There is a chain of buzzwords—collector's edition, anniversary set, director's cut, unrated cut, extended version, digitally remastered, Digibook, etc.—that studios slap on DVD and Blu-ray cases to tempt you to buy the same movies over and over again. Some are worth the upgrade—especially if it is a first-time purchase of a movie you like—but many of those double dips are just the studio returning to the well one too many times. Read on and decide if you want to skip or double dip this month.
The Lord of the Rings: The Motion Picture Trilogy—Extended Editions:
Is this truly the one version of Peter Jackson's film adaptation of J.R.R. Tolkien's novels that rules them all? The epic fantasy about a Hobbit's journey through the lands of Middle Earth on a quest to destroy the One Ring before the dark Lord Sauron can find it has already been released on DVD in both theatrical and extended versions, as well as on Blu-ray (theatrical only). All of the versions—both DVD and Blu-ray—contain hours of exhaustive extras.
What's New?: Aside from having the extended versions of the movies themselves in high definition for the first time, all of the extras are the same as the DVD extended edition. The only additional bonus is that digital copies of each movie are included in case—for reasons this writer can't begin to fathom—you want to watch a Lord of the Rings movie on an iPhone, which would probably look like Ant Wars.
Skip or Double Dip?: Splurge if you want the definitive version of The Lord of the Rings in high definition, but those just seeking fresh bonus material should keep their previous precious set.
Harry Potter and the Half-Blood Prince: Ultimate Edition and Harry Potter and the Order of the Phoenix: Ultimate Edition:
With the final Harry Potter movie—Harry Potter and the Deathly Hallows: Part 2—about to open in theaters, you can't blame Warner Bros. for trying to squeeze as much juice out of the boy-wizard series as it can. Harry Potter and the Half-Blood Prince was released on Blu-ray in 2009 and Harry Potter and the Order of the Phoenix came out on BD in 2007, both with extensive supplements.
What's New?: These two Ultimate Editions port of all the extras from the previous Blu-ray release and each add one hour-long "Creating the World of Harry Potter" documentary. Half-Blood Prince has "Magical Effects" and Order of the Phoenix has "Evolution."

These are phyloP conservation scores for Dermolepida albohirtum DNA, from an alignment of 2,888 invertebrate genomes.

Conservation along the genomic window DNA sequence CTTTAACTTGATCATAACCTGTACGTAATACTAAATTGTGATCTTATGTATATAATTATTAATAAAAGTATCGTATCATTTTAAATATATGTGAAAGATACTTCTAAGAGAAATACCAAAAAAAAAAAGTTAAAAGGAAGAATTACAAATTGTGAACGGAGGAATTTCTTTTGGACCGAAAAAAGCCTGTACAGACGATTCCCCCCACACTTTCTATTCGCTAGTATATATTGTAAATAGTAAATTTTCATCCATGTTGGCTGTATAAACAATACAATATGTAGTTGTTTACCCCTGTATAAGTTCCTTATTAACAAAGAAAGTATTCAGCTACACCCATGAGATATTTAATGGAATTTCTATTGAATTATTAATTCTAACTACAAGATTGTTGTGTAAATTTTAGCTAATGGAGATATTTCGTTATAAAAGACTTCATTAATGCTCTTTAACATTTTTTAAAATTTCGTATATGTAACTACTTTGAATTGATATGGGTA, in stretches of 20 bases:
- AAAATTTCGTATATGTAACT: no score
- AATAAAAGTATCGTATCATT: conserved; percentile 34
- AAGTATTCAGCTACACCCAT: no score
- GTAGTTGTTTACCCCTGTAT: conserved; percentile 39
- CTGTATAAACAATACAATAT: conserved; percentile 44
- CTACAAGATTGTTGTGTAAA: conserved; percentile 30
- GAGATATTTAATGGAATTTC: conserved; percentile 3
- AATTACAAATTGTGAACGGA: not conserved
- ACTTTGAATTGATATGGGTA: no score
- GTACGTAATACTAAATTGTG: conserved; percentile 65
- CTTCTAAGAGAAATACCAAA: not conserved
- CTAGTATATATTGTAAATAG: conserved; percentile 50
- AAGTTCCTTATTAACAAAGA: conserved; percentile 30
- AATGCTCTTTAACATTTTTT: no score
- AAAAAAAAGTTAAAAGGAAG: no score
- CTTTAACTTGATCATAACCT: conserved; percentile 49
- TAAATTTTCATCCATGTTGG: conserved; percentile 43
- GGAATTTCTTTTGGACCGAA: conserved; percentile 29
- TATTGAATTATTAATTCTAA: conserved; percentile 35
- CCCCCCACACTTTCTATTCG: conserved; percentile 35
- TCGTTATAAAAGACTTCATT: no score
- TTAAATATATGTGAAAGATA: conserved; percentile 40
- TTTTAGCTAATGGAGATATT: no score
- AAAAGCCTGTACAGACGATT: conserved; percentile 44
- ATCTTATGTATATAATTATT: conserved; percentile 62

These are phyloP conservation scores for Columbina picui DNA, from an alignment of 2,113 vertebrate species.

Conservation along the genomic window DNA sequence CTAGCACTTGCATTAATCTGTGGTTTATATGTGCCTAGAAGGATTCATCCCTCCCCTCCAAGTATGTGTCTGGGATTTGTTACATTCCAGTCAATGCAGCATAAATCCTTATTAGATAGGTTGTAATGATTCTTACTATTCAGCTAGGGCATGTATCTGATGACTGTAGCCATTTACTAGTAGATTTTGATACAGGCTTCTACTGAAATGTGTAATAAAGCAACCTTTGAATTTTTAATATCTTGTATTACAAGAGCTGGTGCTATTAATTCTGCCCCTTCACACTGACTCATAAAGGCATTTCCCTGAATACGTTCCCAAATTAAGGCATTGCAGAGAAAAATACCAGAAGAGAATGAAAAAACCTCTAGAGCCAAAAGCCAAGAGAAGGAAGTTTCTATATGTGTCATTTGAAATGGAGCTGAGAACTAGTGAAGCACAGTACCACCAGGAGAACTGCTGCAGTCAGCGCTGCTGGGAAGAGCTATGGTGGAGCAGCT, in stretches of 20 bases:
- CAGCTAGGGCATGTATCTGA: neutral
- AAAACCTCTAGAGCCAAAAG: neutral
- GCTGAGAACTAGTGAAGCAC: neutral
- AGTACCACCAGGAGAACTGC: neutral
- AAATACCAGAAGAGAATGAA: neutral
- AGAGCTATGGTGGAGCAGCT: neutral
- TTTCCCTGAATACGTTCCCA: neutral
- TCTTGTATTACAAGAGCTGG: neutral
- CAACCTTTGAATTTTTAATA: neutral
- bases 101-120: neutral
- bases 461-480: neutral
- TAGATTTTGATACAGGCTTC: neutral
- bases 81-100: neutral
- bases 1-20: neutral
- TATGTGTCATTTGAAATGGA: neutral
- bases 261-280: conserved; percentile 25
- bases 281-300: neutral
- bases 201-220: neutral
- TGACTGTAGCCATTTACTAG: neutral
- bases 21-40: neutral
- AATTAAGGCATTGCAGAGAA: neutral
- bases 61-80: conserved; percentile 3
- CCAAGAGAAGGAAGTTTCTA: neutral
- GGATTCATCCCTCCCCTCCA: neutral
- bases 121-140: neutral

Skip or Double Dip?: If you already own the movies on Blu-ray, why would you buy them again for yet another making-of featurette? Skip it.
Jackass 3.5: The Unrated Movie:
With the recent tragic death of Ryan Dunn in the news, everyone has Jackass on the brain. Even though it was just release in March (!) on DVD and Blu-ray, now we have an extended version of Jackass 3 a few short months later that is available exclusively at Best Buy.
What's New?: In addition to a much longer cut of the movie with mostly throwaway material that gets repetitive, Jackass 3.5 has the same extras as the previous version plus the six-minute "Jackass European Tour" as well as the 40-minute retrospective "Jackass: The Beginning."
Skip or Double Dip?: If you're a true jackass for Jackass, you'll want this new version because it contains some of the last footage of Dunn that fans will ever see as well as a retrospective on the fearless pranksters. Casual fans should probably skip it—there is nothing you can't live without here.
Superman: The Motion Picture Anthology:
This handsome collection of all five Superman movies—Superman, Superman II, Superman III, Superman IV: The Quest for Peace and Superman Returns—is a must-own set for Man of Steel fans. Both the original and extended cut of the first movie are included on two separate BDs, as well as the theatrical cut and the Richard Donner cut of Superman II.
What's New?: The first Superman and the Richard Donner cut of Superman II have been available on Blu-ray for years, as has Bryan Singer's more recent Superman Returns. This set has the Blu-ray debuts of the theatrical Superman II cut as well as Superman III and Superman IV. There are several excellent feature-length documentaries included as well as additional bonus features not available in the DVD incarnations, such as a long-forgotten scene with Otis feeding a pit of Luthor's wild cats in Superman, the "Return to Krypton" sequence from Superman Returns and "The Science of Superman" featurette that originally aired on the National Geographic Channel in 2006.
Skip or Double Dip?: Some people will argue that the only decent Superman movies were the first two by Donner. If this is your feeling and you own Donner's Blu-ray cuts, this set won't be worth the upgrade to you. If you're more forgiving of the weaker entries in the series and can't get enough background info on Krypton's finest, you'll need this entire set—not just a pick or two of the litter.